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Manipulative auction design

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  • Jehiel, Philippe

    () (Department of Economics, Paris School of Economics and Department of Economics, University College London)

Abstract

This paper considers an auction design framework in which bidders get partial feedback about the distribution of bids submitted in earlier auctions: either bidders are asymmetric but past bids are disclosed in an anonymous way or several auction formats are being used and the distribution of bids but not the associated formats are disclosed. I employ the analogy-based expectation equilibrium (Jehiel, 2005) to model such situations. First-price auction in which past bids are disclosed in an anonymous way generates more revenues than the second-price auction while achieving an efficient outcome in the asymmetric private values two-bidder case with independent distributions. Besides, by using several auction formats with coarse feedback a designer can always extract more revenues than in Myerson's optimal auction, and yet less revenues than in the full information case whenever bidders enjoy ex-post quitting rights and the assignment and payment rules are monotonic in bids. These results suggest an important role of feedback disclosure as a novel instrument in mechanism design.

Suggested Citation

  • Jehiel, Philippe, 2011. "Manipulative auction design," Theoretical Economics, Econometric Society, vol. 6(2), May.
  • Handle: RePEc:the:publsh:687
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    References listed on IDEAS

    as
    1. Jehiel, Philippe & Koessler, Frédéric, 2008. "Revisiting games of incomplete information with analogy-based expectations," Games and Economic Behavior, Elsevier, vol. 62(2), pages 533-557, March.
    2. Fudenberg, Drew & Levine, David, 1998. "Learning in games," European Economic Review, Elsevier, vol. 42(3-5), pages 631-639, May.
    3. Jehiel, Philippe, 2005. "Analogy-based expectation equilibrium," Journal of Economic Theory, Elsevier, vol. 123(2), pages 81-104, August.
    4. Harsanyi, John C, 1995. "Games with Incomplete Information," American Economic Review, American Economic Association, vol. 85(3), pages 291-303, June.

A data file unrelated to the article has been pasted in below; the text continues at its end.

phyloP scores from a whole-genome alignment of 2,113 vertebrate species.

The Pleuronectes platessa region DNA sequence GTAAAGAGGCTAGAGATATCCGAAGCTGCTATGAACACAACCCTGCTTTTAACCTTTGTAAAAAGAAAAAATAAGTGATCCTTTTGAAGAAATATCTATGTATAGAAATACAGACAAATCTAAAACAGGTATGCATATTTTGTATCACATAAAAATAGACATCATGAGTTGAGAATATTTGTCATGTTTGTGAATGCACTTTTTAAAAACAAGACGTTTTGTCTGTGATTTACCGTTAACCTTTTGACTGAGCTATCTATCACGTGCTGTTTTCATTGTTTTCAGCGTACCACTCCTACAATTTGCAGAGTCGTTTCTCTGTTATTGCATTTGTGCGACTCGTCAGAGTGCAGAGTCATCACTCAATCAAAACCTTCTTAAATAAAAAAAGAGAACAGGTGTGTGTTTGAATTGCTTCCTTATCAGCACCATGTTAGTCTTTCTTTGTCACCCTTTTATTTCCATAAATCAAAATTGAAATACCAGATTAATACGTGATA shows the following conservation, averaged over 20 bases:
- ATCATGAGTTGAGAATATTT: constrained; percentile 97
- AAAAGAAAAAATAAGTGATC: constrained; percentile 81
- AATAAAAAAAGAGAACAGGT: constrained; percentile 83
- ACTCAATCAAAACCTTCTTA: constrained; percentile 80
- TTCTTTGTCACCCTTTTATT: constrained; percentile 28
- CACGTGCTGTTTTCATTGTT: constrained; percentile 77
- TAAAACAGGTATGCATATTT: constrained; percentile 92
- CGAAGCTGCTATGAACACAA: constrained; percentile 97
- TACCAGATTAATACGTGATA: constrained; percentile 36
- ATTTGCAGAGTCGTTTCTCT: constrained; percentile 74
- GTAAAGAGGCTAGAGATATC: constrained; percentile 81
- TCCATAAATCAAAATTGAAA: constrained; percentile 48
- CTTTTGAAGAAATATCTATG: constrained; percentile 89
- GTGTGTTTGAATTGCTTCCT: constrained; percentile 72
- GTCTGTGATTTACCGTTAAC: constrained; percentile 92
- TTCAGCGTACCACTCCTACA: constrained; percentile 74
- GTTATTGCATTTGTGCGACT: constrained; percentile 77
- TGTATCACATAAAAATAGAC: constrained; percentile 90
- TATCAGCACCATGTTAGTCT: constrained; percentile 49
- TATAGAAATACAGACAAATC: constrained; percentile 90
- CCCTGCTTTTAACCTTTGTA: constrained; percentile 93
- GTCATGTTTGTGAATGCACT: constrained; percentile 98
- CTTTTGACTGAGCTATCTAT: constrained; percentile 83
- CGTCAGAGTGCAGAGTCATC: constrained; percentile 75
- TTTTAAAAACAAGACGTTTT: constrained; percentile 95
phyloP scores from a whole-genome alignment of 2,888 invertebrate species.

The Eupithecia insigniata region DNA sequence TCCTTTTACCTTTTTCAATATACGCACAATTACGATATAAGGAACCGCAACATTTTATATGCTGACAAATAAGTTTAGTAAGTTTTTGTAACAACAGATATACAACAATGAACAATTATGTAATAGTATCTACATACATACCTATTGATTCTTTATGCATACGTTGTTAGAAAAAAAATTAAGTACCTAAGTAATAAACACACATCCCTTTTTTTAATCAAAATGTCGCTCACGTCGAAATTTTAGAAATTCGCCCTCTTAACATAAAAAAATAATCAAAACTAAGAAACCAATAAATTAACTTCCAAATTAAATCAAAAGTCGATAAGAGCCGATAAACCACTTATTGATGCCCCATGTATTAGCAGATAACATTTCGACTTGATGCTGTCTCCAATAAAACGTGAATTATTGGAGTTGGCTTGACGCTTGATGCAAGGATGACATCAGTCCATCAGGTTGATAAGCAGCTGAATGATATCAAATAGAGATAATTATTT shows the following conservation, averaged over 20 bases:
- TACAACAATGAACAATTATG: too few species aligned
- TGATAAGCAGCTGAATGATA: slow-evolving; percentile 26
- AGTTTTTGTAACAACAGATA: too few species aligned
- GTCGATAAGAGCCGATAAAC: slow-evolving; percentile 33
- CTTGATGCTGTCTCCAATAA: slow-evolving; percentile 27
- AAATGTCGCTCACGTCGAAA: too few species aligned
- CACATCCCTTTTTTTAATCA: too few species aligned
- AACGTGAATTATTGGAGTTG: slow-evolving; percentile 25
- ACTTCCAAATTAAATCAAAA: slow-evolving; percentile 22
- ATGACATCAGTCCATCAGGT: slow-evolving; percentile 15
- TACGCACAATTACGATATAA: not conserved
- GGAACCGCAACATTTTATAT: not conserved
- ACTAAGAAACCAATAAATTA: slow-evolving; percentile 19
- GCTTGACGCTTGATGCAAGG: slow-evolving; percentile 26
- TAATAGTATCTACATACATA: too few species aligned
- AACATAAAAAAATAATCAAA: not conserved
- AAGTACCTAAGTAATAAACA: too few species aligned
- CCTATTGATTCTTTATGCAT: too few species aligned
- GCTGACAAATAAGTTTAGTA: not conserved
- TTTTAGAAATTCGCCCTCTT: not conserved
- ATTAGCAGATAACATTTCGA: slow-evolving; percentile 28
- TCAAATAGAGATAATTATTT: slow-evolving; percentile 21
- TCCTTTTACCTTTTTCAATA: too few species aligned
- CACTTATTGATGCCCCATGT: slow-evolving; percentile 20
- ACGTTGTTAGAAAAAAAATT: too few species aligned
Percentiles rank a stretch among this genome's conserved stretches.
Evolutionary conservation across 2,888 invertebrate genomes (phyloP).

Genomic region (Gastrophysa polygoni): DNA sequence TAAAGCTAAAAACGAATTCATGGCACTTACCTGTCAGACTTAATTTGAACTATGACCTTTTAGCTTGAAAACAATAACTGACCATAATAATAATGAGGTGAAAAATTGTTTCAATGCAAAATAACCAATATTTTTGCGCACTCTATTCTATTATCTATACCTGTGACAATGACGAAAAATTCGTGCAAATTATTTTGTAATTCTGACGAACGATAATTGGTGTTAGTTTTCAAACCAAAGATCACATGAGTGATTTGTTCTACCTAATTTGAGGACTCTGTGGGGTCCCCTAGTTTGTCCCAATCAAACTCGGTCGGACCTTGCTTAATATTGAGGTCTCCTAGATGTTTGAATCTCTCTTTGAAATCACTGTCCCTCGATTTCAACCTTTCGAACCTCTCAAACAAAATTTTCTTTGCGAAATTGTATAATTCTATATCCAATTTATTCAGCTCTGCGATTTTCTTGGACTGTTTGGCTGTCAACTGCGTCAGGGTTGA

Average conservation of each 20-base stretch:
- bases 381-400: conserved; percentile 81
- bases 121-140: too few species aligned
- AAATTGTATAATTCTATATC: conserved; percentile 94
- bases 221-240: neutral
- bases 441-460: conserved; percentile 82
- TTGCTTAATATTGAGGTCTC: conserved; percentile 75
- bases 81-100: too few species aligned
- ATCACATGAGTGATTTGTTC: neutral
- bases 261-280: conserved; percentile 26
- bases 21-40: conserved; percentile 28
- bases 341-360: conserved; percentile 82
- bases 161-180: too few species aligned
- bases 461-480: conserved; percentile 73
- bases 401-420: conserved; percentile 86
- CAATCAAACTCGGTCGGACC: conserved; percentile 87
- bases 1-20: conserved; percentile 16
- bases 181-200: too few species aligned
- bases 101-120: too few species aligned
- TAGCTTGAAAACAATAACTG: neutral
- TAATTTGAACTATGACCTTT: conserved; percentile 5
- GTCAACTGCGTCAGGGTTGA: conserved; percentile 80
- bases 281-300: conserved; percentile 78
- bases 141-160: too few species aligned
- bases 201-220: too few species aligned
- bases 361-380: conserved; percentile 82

5. Eric Maskin & John Riley, 2000. "Asymmetric Auctions," Review of Economic Studies, Oxford University Press, vol. 67(3), pages 413-438.
    6. Susan Athey & Philip A. Haile, 2006. "Empirical Models of Auctions," NBER Working Papers 12126, National Bureau of Economic Research, Inc.
    7. Ignacio Esponda, 2008. "Information feedback in first price auctions," RAND Journal of Economics, RAND Corporation, vol. 39(2), pages 491-508.
    8. David Ettinger & Philippe Jehiel, 2004. "Towards a Theory of Deception," Levine's Bibliography 122247000000000247, UCLA Department of Economics.
    9. Isa Hafalir & Vijay Krishna, 2008. "Asymmetric Auctions with Resale," American Economic Review, American Economic Association, vol. 98(1), pages 87-112, March.
    10. Riley, John G & Samuelson, William F, 1981. "Optimal Auctions," American Economic Review, American Economic Association, vol. 71(3), pages 381-392, June.
    11. Jackson, Matthew O. & Kalai, Ehud, 1997. "Social Learning in Recurring Games," Games and Economic Behavior, Elsevier, vol. 21(1-2), pages 102-134, October.
    12. Philippe Jehiel & Steffen Huck & Tom Rutter, 2007. "Learning Spillover and Analogy-based Expectations: a Multi-Game Experiment," Levine's Bibliography 843644000000000120, UCLA Department of Economics.
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    Citations

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    Cited by:

    1. Grimm, Veronika & Mengel, Friederike, 2012. "An experiment on learning in a multiple games environment," Journal of Economic Theory, Elsevier, vol. 147(6), pages 2220-2259.
    2. François Maréchal & Pierre-Henri Morand, 2012. "The public release of information in first-price sealed-bid auctions," Review of Economic Design, Springer;Society for Economic Design, vol. 16(4), pages 323-330, December.
    3. Gábor Virág, 2013. "First-price auctions with resale: the case of many bidders," Economic Theory, Springer;Society for the Advancement of Economic Theory (SAET), vol. 52(1), pages 129-163, January.
    4. repec:kap:regeco:v:53:y:2018:i:3:d:10.1007_s11149-018-9358-x is not listed on IDEAS
    5. Philippe Jehiel & Laurent Lamy, 2015. "On absolute auctions and secret reserve prices," RAND Journal of Economics, RAND Corporation, vol. 46(2), pages 241-270, June.
    6. Philippe Jehiel & Laurent Lamy, 2011. "Absolute auctions and secret reserve prices: Why are they used?," Levine's Working Paper Archive 786969000000000316, David K. Levine.
    7. Glazer, Jacob & Rubinstein, Ariel, 2014. "Complex Questionnaires," Foerder Institute for Economic Research Working Papers 275824, Tel-Aviv University > Foerder Institute for Economic Research.
    8. Koutroumpis, Pantelis & Cave, Martin, 2018. "Auction design and auction outcomes," LSE Research Online Documents on Economics 88371, London School of Economics and Political Science, LSE Library.
    9. Virág, Gábor, 2016. "Auctions with resale: Reserve prices and revenues," Games and Economic Behavior, Elsevier, vol. 99(C), pages 239-249.

    More about this item

    Keywords

    Auction design; feedback equilibrium; manipulation;

    JEL classification:

    • C72 - Mathematical and Quantitative Methods - - Game Theory and Bargaining Theory - - - Noncooperative Games
    • D82 - Microeconomics - - Information, Knowledge, and Uncertainty - - - Asymmetric and Private Information; Mechanism Design
    • D84 - Microeconomics - - Information, Knowledge, and Uncertainty - - - Expectations; Speculations

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